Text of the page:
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Human Rights Watch charged that Russian camp guards are torturing, beating, and on occasion raping Chechen civilians at a "filtration camp" inside Chechnya.

The organization has received credible testimony to this effect from several former detainees from the Chernokozovo camp near Grozny. It also said that Russian forces in recent weeks had arbitrarily detained hundreds of Chechen civilians, mostly men, and expressed concern about their fate.

"What's happening in these filtration camps is unspeakable," said Holly Cartner, Executive Director of the Europe and Central Asia division of Human Rights Watch. "We saw the same kind of torture and ill-treatment in filtration camps during the last Chechen war. The Russians must not get away with committing these abuses for a second time."

Three men who were recently released from the filtration camp at Chernokozovo described to Human Rights Watch in separate interviews the brutal abuses they suffered at the camp. Their testimonies were mutually collaborating and very detailed. The men are believed to be among the first to be released from the filtration camps after mass arrests started in mid-January. All three men were released after their families paid substantial bribes to Russian officials.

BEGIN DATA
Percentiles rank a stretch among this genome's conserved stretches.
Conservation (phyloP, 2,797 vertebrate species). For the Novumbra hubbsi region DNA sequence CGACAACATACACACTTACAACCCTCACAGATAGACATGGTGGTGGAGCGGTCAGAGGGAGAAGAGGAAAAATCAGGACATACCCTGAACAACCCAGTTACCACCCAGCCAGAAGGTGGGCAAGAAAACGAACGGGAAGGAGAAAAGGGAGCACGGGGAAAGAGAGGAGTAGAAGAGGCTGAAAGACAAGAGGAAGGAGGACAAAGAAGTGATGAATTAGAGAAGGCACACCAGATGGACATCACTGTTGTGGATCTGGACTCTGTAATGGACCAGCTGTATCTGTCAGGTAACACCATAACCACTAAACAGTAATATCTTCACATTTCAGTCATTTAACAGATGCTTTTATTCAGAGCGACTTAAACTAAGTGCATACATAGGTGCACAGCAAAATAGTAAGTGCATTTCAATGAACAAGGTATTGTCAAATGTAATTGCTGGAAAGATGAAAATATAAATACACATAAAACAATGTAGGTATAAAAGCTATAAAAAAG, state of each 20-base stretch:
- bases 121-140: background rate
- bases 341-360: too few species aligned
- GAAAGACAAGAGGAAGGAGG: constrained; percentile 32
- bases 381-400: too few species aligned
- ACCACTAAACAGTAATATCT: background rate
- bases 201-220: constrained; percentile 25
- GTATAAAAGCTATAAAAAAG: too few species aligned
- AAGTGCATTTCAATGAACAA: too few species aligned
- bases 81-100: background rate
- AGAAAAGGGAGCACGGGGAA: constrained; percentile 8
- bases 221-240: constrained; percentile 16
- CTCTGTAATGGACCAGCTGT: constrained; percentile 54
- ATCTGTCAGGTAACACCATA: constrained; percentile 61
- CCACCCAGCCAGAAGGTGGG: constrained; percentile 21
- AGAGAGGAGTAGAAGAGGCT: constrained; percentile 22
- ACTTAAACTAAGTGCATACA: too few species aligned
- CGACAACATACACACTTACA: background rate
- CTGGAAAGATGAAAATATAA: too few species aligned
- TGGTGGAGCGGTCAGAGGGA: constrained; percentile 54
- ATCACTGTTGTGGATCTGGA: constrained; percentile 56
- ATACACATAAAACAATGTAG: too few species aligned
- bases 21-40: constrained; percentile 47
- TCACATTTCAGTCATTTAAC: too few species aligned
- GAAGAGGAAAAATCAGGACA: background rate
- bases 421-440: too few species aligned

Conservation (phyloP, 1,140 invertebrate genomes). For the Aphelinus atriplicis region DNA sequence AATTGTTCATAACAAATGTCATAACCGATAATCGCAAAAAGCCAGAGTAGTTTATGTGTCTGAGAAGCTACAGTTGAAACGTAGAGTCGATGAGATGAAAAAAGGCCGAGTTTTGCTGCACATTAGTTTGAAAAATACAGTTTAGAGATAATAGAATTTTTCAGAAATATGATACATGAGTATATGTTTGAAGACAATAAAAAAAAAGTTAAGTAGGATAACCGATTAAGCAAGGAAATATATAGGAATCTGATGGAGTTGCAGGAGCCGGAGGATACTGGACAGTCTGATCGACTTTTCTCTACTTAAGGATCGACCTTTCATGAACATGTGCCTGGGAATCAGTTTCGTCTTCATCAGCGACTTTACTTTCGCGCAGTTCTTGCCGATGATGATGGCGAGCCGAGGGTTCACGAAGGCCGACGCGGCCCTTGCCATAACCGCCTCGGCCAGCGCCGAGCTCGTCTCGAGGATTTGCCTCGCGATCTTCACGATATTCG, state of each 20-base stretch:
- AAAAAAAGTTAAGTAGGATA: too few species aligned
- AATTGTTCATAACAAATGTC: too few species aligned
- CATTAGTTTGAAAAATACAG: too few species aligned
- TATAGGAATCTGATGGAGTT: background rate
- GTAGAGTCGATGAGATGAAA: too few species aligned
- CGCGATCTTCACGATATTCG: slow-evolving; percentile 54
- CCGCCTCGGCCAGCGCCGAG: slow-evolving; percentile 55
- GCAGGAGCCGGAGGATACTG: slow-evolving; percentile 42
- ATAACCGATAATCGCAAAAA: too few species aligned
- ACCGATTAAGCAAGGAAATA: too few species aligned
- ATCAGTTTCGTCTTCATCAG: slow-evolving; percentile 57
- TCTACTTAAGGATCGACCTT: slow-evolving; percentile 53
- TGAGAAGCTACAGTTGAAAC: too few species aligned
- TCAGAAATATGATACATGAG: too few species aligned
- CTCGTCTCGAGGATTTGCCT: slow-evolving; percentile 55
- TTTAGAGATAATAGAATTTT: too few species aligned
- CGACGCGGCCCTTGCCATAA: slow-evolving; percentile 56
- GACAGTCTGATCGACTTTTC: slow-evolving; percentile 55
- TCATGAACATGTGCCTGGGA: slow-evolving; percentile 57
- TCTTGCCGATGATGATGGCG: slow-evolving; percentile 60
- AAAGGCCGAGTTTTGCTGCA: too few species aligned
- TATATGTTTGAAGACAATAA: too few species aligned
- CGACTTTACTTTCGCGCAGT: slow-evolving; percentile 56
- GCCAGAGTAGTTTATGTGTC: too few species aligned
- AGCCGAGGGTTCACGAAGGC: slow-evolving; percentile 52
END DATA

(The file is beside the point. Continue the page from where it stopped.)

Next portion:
The three men were each detained in mid-January at various checkpoints in Chechnya. Twenty-one-year-old "Issa" (not his real name) told Human Rights Watch that he and ten other detainees were taken in a truck to Chernokozovo on January 17. As they descended from the vehicle, they were made to run through a corridor of rubber truncheon-wielding camp guards. He said: "About fifteen or twenty soldiers were standing in two lines with rubber sticks. ... When I was running through the corridor, each soldier beat me with the sticks.... They made us undress and started checking our clothes. They took away the clothes they liked: my jacket, watch, money, hat, and gold ring were taken. For a week, I had to sit in the jail almost naked. An old man in the jail gave me some old clothes when he was released."